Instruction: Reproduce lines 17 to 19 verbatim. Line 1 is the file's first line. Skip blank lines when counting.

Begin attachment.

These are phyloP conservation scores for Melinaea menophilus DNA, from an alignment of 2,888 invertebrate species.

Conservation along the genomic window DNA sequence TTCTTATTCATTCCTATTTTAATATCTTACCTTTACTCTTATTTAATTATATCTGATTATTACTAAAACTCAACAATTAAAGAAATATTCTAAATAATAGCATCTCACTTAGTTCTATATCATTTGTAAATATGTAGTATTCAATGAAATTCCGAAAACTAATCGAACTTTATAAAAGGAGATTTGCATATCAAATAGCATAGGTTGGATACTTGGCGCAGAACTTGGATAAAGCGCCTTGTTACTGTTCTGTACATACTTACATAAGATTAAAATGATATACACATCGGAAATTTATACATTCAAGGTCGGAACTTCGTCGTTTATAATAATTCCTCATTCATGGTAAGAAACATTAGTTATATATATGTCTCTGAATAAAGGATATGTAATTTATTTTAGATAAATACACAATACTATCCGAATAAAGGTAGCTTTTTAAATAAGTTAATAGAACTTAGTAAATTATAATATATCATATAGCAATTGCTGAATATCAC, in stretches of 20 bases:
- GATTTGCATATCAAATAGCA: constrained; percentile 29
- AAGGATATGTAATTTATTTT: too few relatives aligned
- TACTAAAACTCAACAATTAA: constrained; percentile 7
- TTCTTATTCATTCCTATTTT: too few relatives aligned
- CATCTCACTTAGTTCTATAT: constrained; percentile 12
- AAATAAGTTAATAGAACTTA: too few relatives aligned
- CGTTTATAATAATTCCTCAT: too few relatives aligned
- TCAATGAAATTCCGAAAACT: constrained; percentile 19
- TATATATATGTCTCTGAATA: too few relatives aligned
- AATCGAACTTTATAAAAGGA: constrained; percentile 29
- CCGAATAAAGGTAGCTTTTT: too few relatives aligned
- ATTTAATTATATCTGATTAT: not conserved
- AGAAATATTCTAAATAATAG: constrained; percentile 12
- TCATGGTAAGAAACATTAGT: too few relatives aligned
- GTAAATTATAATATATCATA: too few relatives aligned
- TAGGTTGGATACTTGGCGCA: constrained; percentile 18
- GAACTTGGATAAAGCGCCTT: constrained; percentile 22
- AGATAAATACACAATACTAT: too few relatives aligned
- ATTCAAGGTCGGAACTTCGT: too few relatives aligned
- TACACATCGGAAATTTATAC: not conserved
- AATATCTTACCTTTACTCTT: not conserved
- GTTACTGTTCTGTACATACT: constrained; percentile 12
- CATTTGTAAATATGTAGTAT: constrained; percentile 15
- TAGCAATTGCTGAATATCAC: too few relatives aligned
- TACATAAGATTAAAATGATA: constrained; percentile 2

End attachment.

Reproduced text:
- GTAAATTATAATATATCATA: too few relatives aligned
- TAGGTTGGATACTTGGCGCA: constrained; percentile 18
- GAACTTGGATAAAGCGCCTT: constrained; percentile 22